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Publications

Mauricio Gatti: In the Jungle There Is Much to Do

En la selva hay mucho por hacer [In the Jungle There Is Much to Do] is the story of a group of animals trapped by a hunter and locked up in the city zoo. Missing their little ones and their jungle home they begin to plot their escape. It is an anarchist fable and a coloring book for all ages. Mauricio Gatti, imprisoned in 1971 for his activities as a member of an anarchist resistance movement in Uruguay, initially produced these drawings and lines of verse as letters to his then three-year-old daughter Paula—to communicate why he was behind bars, separated from her. Applying anarchist pedagogic principles, the combination of text and images offers a portrayal of the injustice of prison that engages sensitive young humans on their own terms. These materials were compiled into a book and published by the anarchist commune Comunidad del Sur in 1971, after Gatti’s release. Making an English translation of Mauricio Gatti’s work available for the first time, the book is part of a series of publications produced by the 11th Berlin Biennale.

Published by the Berlin Biennale for Contemporary Art, 2019
With an essay by María Berríos
Graphic Design: Till Gathmann
Distributor: Vice Versa
16 × 24 cm, 44 pages, Softcover

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Special coloring book version available for download

Flávio de Carvalho: Experience no. 2, Performed on a Corpus Christi Procession. A Possible Theory and an Experiment

What kind of beast is a crowd? How does a pulsating collective body press against those within, outside, or underneath it? In what way are the powers of dissident bodies being incited today? These questions are at the core of Flávio de Carvalho’s experiment in publicly disregarding religious norms. What was Flávio de Carvalho looking for in 1931 on the streets of São Paulo when he decided to walk through the crowd of a Corpus Christi procession without removing his hat? This simple gesture generated outrage and violent reactions among the audience watching the procession—and almost led to the artist being lynched by an angry mob. Carvalho’s decision to flaunt his irreverence before a group of fervent followers was sparked by the artist’s deep interest in Sigmund Freud and mass psychology. Almost a century later, his account of his interactions with the crowd, Experiência no. 2realisada sobre uma procissão de Corpus Christi [Experience no. 2, Performed on a Corpus Christi Procession], speaks to the spread of fear and hate inherent to the rise of nationalism and fanaticism all over the world.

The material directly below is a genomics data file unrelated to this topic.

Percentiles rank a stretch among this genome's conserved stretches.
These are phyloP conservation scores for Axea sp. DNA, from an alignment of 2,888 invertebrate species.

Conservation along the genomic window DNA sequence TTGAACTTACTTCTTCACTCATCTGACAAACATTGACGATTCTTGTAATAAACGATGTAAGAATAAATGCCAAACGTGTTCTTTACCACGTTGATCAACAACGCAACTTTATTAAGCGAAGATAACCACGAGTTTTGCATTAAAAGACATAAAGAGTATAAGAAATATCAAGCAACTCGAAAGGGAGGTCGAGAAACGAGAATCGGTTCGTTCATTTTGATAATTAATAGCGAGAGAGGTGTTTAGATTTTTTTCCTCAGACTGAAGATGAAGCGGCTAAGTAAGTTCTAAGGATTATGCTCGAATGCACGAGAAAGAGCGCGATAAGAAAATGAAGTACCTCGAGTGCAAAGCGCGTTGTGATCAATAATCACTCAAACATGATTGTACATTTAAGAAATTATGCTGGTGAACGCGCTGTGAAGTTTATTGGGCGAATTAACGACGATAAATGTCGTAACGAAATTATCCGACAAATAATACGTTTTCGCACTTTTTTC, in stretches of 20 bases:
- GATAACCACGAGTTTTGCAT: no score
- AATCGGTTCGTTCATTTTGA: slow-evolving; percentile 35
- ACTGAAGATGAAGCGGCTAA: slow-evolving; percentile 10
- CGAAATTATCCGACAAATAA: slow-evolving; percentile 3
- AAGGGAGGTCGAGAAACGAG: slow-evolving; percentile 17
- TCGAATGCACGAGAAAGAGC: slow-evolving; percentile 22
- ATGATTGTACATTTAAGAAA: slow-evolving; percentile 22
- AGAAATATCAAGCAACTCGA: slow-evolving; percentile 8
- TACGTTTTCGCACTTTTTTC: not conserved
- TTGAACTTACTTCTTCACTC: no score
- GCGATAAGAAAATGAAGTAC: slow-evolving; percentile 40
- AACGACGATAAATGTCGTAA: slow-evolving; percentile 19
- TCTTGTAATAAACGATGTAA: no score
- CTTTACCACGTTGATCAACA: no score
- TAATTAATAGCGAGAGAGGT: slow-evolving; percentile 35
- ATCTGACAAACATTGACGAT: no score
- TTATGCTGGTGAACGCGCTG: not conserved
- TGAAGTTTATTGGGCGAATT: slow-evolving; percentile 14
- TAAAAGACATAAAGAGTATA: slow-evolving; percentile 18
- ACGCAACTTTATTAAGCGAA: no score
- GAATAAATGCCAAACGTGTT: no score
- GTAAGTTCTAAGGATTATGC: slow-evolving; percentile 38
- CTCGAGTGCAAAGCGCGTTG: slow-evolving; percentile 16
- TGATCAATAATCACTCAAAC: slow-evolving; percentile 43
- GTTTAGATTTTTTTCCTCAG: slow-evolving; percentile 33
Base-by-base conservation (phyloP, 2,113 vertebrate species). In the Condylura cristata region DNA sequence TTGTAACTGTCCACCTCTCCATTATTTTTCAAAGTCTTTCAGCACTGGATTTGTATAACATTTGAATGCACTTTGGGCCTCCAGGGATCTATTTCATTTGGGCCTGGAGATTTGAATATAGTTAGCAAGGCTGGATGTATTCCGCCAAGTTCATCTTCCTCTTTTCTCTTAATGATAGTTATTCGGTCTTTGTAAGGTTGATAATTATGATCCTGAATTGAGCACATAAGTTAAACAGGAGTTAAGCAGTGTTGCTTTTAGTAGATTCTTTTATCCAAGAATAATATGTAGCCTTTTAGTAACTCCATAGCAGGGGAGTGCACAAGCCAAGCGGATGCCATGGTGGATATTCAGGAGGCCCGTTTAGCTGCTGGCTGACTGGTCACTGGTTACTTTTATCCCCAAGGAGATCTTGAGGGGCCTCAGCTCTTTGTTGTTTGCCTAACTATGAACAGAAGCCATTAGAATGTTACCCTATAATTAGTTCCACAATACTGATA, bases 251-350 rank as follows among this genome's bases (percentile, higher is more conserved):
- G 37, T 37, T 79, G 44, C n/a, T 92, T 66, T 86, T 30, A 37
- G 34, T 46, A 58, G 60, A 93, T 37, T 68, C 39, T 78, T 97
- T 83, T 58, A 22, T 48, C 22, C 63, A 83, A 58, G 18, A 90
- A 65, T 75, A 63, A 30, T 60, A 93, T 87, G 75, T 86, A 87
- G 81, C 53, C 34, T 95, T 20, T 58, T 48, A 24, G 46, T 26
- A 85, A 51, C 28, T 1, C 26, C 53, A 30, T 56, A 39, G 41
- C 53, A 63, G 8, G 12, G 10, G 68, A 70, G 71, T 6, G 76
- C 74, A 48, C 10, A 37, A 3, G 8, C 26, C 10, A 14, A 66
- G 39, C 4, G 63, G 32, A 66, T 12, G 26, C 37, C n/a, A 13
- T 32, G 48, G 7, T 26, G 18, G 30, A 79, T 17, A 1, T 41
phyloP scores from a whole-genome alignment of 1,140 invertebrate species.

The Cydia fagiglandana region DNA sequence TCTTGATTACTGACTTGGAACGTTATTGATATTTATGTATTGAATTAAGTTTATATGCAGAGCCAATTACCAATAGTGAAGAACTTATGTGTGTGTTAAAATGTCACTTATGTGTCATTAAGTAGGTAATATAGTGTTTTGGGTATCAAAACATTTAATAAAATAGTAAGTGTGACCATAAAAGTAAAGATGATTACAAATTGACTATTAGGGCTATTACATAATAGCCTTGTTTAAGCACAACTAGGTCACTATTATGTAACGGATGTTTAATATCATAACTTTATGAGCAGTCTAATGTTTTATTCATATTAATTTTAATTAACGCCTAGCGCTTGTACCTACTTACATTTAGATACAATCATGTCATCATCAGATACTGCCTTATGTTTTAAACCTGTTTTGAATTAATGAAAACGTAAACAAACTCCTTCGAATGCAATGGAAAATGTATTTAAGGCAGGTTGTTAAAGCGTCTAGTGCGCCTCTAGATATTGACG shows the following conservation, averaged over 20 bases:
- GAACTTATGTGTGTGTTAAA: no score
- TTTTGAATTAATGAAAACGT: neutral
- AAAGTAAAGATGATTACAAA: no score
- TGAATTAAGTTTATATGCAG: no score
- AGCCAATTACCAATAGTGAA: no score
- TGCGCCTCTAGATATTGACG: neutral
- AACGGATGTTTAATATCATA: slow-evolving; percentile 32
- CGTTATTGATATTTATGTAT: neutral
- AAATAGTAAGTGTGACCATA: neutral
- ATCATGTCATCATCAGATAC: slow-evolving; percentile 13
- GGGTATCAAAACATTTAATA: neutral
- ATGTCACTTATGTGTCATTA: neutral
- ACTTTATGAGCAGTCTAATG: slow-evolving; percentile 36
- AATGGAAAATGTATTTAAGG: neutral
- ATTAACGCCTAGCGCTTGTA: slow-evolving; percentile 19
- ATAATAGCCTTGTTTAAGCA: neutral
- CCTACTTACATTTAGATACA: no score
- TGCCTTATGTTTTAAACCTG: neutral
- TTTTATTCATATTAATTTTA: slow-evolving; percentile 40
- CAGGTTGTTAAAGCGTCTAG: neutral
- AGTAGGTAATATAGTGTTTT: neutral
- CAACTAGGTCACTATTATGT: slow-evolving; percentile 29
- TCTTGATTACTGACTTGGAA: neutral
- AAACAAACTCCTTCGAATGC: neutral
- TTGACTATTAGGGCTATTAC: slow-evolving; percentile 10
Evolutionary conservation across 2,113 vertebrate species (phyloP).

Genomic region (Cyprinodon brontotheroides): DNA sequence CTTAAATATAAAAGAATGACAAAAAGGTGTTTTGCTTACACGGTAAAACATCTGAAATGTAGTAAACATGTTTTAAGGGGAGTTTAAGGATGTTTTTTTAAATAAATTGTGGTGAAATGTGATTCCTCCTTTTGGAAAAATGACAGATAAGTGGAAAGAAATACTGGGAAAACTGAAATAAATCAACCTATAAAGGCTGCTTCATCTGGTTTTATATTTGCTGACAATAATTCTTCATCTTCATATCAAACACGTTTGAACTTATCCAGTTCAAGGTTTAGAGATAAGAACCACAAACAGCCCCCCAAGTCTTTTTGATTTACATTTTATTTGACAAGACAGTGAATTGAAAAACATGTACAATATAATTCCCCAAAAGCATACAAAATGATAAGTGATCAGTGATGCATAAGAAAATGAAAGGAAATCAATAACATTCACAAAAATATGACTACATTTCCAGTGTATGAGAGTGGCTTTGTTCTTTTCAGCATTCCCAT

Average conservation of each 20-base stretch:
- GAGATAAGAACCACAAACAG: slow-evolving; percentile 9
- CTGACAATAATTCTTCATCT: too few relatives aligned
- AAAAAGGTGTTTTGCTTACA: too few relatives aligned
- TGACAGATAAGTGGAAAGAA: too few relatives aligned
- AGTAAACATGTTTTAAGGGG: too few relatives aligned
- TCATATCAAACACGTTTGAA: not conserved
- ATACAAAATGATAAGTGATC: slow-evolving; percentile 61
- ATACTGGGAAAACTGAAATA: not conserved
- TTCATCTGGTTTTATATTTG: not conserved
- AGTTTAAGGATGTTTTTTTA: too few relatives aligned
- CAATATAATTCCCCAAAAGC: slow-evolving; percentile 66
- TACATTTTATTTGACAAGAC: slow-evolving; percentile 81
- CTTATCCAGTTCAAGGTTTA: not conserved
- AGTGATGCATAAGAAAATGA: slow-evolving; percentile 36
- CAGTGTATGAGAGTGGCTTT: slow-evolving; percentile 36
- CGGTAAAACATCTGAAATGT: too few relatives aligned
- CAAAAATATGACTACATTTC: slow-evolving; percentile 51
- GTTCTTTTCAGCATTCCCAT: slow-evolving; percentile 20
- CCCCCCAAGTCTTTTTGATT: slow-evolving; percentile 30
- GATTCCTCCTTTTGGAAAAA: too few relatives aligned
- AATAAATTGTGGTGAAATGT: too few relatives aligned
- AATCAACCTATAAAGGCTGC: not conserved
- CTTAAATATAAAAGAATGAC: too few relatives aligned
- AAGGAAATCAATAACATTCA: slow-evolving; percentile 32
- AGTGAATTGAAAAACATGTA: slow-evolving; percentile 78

Published by the Berlin Biennale for Contemporary Art, 2020
With an essay by Lisette Lagnado
Graphic Design: Till Gathmann
Distributor: Vice Versa
14.6 × 23 cm, 64 pages, softcover

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11. Berlin Biennale Link